Big tech – too big to fail, says data whistleblower Wylie

Big tech – too big to fail, says data whistleblower Wylie

Big data

Big Tech is becoming “too big to fail” and should not saddle ill-equipped consumers with safekeeping privacy for society at large, data whistleblower Christopher Wylie said on Thursday.

From banking to dating, tech companies such as Facebook, Google and Amazon are so integral to modern life that users have become “dependent” and “vulnerable”, said Canadian-born Wylie.

“By the sheer nature of their scale, they exert a force which currently doesn’t have any corrective counter-force,” Wylie said at a conference in Oxfordshire, west of London.

“You, as a consumer, should not bear the burden of that responsibility,” he said in an interview. “You are not the one that is in a position of knowledge and power, you’re not the one making a profit off this activity.

“So it is unfair,” he told the Thomson Reuters Foundation.

In 2018, Wylie gained notoriety for saying his former employer Cambridge Analytica, a now defunct British data analytics firm, used personal information to aid clients.

The company, with links to U.S. billionaire Robert Mercer and former White House adviser Steve Bannon, was embroiled in a scandal over reports it harvested the personal data of millions of Facebook users, beginning in 2014.


Wylie said the world’s dominant technology companies had reached into so many pockets of modern life, “it’s like a hydra – you cut off one head and several more grow.”

Once seen as engines of growth and innovators, tech giants have come under fire on both sides of the Atlantic for allegedly misusing their power and failing to protect users.

As data privacy concerns grow, countries are scrambling to better regulate the fast-moving firms.

European Union countries passed the General Data Protection Regulation rules in 2018, viewed as landmark legislation to rein in technology companies and safeguard personal data and privacy.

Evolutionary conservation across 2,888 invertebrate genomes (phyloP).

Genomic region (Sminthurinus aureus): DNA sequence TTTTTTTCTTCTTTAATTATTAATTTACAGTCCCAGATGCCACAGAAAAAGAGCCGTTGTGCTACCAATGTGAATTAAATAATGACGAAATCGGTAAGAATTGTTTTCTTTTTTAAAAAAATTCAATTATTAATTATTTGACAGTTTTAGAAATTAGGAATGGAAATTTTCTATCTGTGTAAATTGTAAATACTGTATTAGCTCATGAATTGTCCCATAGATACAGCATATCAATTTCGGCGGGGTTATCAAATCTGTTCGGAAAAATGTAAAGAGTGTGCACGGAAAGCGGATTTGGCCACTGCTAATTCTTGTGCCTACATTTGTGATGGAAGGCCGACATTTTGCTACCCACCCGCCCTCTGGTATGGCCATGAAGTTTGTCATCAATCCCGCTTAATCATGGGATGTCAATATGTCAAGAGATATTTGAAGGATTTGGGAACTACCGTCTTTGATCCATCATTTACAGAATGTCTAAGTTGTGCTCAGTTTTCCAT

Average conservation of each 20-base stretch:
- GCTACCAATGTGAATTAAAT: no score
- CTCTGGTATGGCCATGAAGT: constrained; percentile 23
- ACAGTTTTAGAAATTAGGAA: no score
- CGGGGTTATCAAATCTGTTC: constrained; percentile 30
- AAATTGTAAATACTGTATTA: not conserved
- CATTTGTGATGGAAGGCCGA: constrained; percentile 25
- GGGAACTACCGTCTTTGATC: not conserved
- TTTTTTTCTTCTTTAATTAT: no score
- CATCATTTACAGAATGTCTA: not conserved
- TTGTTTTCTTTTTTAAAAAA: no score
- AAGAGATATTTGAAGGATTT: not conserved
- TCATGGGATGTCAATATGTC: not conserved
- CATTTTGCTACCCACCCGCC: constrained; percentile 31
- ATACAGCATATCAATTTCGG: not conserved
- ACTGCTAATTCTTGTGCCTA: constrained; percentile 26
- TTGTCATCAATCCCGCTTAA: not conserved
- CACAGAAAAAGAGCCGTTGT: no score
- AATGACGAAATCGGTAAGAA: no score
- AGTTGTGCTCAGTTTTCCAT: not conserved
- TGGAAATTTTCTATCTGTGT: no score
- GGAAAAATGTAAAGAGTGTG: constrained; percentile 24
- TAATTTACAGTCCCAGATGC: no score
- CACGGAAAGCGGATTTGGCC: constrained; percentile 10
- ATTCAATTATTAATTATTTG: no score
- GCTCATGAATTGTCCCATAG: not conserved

Earlier this month, Kenya approved a data protection law that sets out restrictions on how personally identifiable data can be handled, stored and shared, the government said.

The U.S California Consumer Privacy Act is set to take effect on Jan. 1 and will require large businesses to let consumers opt out of the sale of their personal data.


Green-haired Wylie, 30, said he had been banned from using Facebook and Instagram social media platforms since he lifted the lid on Cambridge Analytica’s practices in 2018.

He now works with Swedish retail chain H&M on fusing ethics and Artificial Intelligence and spoke to the Thomson Reuters Foundation at VOICES, a Business of Fashion industry gathering.

Tim Berners-Lee, so-called inventor of the World Wide Web, has also voiced concern over the abuse of data and privacy online, and called for a check on Silicon Valley’s power.

Yet tech experts point to the positives – from tackling diseases to improving transport, and artificial intelligence.

Many tech companies and internet service providers say they support federal legislation to protect data privacy and giving users more control and transparency over how their data is used.

Source: Reuters (Thomson Reuters Foundation) 21 November, Chipping Norton, England

Reporting: Adela Suliman 

Copyright Lyonsdown Limited 2021

Top Articles

Australian energy giant CS Energy suffers a ransomware attack

Australian energy company CS Energy suffered a ransomware attack on November 27 that targeted its corporate network.

Misconfiguration of a management user interface (UI) tool leads to exposure of mission-critical data

Kafdrop, a popular open-source Apache Kafka user and management interface had configuration flaws that provided criminals with access to event-streaming platform Apache Kafka used by more than 60 per cent…

ICO serves £500,000 fine to the Cabinet Office for New Year Honours data breach

The ICO has fined the Cabinet Office £500,000 for failing to prevent the leak of postal addresses of over 1,000 people who were among the 2020 New Year Honours recipients.

Related Articles

[s2Member-Login login_redirect=”” /]